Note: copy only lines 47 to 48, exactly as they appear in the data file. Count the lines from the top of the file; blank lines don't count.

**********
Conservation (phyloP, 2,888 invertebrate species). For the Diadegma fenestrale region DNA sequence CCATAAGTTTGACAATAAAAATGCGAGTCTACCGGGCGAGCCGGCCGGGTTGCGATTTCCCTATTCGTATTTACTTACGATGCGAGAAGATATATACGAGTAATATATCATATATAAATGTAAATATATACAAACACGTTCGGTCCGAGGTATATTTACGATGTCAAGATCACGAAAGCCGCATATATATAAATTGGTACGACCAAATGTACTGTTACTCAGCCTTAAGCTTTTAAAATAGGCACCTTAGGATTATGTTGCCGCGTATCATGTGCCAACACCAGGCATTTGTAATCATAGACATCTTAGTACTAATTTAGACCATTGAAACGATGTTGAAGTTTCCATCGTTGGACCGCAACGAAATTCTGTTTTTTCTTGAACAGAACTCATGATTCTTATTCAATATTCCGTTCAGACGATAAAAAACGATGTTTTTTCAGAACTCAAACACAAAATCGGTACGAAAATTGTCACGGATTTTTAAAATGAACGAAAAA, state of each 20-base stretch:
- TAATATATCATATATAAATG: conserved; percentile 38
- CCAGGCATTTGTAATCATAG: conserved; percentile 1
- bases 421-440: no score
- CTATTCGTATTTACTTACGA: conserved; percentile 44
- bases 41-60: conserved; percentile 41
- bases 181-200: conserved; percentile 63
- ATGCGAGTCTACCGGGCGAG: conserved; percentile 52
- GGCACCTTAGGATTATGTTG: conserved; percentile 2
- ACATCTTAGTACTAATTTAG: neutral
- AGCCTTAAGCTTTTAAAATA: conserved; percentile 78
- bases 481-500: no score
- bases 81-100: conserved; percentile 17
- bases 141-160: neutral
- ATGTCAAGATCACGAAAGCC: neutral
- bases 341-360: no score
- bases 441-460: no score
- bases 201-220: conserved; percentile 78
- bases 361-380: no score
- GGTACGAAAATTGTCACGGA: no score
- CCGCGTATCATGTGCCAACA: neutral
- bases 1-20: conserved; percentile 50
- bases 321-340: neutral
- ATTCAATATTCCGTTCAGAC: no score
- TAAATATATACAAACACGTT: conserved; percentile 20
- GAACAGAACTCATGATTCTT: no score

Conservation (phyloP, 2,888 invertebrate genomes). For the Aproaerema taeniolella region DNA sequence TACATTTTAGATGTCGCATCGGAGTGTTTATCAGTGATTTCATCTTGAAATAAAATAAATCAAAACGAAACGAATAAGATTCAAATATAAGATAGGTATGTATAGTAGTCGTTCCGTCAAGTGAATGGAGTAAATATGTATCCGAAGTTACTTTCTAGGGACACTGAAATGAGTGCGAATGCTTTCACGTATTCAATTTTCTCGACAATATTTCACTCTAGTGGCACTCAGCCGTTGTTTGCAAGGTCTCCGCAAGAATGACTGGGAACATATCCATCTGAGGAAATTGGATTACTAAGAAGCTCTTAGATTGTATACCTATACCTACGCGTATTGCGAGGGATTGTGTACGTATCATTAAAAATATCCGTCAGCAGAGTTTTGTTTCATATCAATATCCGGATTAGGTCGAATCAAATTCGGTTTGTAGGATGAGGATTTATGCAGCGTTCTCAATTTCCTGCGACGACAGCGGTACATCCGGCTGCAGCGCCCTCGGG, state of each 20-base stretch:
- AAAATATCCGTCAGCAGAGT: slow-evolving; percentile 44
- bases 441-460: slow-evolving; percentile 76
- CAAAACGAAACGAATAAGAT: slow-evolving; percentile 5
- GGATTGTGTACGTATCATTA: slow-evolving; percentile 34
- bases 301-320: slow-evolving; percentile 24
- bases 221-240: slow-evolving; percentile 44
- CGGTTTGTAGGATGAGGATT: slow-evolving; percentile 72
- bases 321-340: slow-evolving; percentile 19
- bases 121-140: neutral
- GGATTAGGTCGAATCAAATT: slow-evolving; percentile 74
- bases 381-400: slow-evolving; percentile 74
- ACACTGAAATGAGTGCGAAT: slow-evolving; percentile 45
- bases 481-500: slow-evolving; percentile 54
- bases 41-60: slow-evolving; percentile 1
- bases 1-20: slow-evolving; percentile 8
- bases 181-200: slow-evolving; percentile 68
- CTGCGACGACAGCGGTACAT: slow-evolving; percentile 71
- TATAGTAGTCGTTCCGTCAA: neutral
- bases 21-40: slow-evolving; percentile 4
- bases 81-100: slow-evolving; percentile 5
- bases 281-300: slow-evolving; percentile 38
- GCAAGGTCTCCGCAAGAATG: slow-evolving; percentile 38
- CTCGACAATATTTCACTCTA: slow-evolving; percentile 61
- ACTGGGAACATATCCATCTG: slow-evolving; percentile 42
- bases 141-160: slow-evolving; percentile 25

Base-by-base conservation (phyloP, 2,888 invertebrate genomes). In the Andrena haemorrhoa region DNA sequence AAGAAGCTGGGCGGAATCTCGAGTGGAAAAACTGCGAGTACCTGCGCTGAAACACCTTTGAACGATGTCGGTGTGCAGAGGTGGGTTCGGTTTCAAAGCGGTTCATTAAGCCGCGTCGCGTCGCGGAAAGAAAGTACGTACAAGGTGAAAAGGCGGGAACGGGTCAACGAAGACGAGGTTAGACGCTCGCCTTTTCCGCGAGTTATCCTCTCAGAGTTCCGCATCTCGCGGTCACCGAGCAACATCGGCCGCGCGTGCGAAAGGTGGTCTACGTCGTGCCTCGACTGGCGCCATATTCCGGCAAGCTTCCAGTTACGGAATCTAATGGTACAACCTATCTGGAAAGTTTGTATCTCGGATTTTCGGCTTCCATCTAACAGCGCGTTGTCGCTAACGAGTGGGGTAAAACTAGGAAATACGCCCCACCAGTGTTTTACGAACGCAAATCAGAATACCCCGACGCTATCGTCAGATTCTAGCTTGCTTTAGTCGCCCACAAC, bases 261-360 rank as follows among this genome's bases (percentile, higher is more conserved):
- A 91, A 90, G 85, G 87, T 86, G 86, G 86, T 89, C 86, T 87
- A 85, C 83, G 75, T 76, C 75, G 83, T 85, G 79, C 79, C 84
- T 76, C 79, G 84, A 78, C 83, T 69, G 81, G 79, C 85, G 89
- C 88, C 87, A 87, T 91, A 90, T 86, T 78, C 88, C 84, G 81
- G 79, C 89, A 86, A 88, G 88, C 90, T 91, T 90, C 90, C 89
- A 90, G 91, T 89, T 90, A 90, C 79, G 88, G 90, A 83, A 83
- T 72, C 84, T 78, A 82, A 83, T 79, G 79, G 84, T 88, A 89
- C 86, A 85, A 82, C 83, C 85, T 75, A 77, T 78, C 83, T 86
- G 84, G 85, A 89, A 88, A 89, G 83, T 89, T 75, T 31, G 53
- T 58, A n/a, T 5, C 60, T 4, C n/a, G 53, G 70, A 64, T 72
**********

- bases 81-100: slow-evolving; percentile 5
- bases 281-300: slow-evolving; percentile 38